Joseph Campbell’s Shiny Pedestal, Part 3

(Continued from Part 2, which continued from Part 1.)

Campbell believed that myths were world-scale projections of Freud’s “nursery love triangle”. On that basis, he assumed that as girls and boys relate to parental figures of each gender differently, so would they relate different goals and procedures in the hero’s quest. The progression is logical, but the basis – Freud – is questionable.

Freud’s idea was, in a nutshell, that all children initially bond with a mother, who represents nurturing. Then, into this idyllic nusery scene of madonna and child, the father intrudes, representing an unknown and unfamiliar force. He represents protection, but since any good protector is intimidating, the child must learn that they’re on the same side in order to begin to trust.

Then, according to Frued, the challenge of maturation for boys is to transfer affection from Mother to an appropriate adult mate, and they achieve this by emulating Father in his protective role toward mother. In fact, like King Oedipus, they generally challenge the father at some point for the mother’s love. (Or, as a guy in junior high once wisecracked to me, “Man is born from the womb, and spends the rest of his life trying to get back in.”)

For girls, again according to Freud, the progression to maturation is more complex. The daughter must transfer affection first from the mother to the father, then to a suitable adult mate. This, he believed, was achieved by the daughter developing romantic or sexual feelings toward the father, then transferring them onto a mate.

Like most of Freud’s work, this theory is a starting point for deeper understanding. It’s an oversimplified model of the basis of human psychology. It was never intended to address what every individual experiences. For example, what of a daughter born to a stern, protective mother, and a nurturing father? What is her path to maturity? Even if you believe Freud’s model to be sound, you would have to allow for the variances when using it to predict what happens to someone whose history doesn’t follow it. Freud may have had the intelligence to make those allowances when he analyzed individuals. Unfortunately, his followers – including female ones – have a habit of transferring their own misogyny onto his ideas and warping them into “proof” that women must be stuffed into tight little boxes.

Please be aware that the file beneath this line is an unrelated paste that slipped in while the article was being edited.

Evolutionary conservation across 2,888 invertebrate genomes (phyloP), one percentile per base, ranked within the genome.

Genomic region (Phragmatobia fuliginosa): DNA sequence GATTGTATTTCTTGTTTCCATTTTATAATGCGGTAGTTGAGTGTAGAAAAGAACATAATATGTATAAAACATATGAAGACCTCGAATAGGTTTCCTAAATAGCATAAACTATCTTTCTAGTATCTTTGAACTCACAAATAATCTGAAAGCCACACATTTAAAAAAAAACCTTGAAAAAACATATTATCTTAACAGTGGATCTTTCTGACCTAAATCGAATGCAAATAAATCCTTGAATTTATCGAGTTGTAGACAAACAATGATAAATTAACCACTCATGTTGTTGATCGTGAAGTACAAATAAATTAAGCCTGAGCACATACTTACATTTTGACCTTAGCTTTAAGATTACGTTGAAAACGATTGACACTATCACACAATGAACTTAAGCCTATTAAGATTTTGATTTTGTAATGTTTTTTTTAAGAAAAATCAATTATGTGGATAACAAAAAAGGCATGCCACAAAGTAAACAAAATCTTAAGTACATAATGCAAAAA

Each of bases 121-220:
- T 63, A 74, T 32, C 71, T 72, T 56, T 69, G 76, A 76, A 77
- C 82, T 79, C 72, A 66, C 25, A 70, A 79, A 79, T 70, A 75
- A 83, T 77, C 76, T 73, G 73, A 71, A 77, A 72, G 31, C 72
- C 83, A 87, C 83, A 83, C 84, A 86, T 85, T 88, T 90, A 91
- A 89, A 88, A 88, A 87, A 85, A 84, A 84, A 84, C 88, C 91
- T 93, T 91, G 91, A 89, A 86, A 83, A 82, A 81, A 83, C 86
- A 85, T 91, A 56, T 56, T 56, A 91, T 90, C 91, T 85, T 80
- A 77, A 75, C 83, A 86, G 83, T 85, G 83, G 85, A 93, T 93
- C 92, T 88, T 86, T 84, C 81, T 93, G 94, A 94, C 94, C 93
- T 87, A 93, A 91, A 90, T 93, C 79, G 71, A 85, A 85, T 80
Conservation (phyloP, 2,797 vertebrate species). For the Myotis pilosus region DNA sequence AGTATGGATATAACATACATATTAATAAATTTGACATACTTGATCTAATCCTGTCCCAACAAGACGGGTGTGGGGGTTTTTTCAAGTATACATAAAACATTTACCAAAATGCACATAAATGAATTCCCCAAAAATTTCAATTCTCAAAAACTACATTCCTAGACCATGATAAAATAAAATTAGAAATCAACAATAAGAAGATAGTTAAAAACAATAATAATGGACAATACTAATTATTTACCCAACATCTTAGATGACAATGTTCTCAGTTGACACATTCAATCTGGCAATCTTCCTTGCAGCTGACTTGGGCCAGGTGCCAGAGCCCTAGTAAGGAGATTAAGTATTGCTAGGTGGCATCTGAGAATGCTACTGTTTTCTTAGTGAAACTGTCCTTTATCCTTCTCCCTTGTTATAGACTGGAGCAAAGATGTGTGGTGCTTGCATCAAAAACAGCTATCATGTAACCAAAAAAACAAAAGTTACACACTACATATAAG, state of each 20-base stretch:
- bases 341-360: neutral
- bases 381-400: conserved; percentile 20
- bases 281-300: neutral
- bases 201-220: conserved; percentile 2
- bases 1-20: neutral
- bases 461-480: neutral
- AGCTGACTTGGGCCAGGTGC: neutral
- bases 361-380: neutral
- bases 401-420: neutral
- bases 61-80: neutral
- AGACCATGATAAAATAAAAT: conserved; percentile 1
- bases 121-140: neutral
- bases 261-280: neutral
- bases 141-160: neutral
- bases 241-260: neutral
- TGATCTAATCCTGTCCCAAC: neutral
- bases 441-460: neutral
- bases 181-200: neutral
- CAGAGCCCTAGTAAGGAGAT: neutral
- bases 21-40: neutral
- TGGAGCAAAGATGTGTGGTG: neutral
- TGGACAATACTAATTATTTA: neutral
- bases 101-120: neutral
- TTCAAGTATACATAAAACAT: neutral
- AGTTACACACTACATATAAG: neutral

Campbell assumes that because Freud is dealing in archetypes, and myth is told in archetypes, he can just cut and paste without further analysis. From that unsound basis, it logically follows that a man’s heroic journey ends when he replaces his father as protector and embraces a female to cherish and protect, and a woman’s heroic journey… well, she doesn’t have one, but her journey to adulthood ends when she replaces her mother as the cherished and protected object of a hero.

The obvious flaw in the theory is that it assumes our world view is shaped more by our physical gender than by our experiences.

Think of people you’ve known well enough to armchair-psychoanzlyze and ask yourself: was their path to maturity determined by their background or their body? Consider a family where the father is an abuser instead of a protector. Or the mother is an abuser instead of a nurturer. What of parental incest victims, who are so often made to feel it’s their fault a parent wanted them sexually? Do the children even develop affections for the parents, which they would then transfer? Or do they develop unhealthy dependencies, which they must eradicate before they can develop affection for anyone?

It’s easy to think of exceptions to the rules in real life. Easier still to create them in fiction.

In writing a hero, there is absolutely no reason to consider gender. Despite how we’re taught to think of supreme ordeals as gendered (rape is for women, saving the family fortune/honor is for young men, etc.), anything can happen to anybody. Give your character a background and a point of view. From there, follow the logic to discover what their path to heroism would be. The paths vary as much between two women or two men as between a woman and a man, because the possibilities of human experience are infinite.

If you believe otherwise, then you miss the whole point of mythology and storytelling in culture: the finding of common ground in the most uncommon of circumstances.

Comments

  1. sbg says

    I actually just had a conversation with someone, which ended:

    Me: Well, what Campbell wrote might be fascinating, but it really needs to be read with a grain of salt … (quoting pretty much everything you said here).

    Him: Whatever. I think he’s brilliant.

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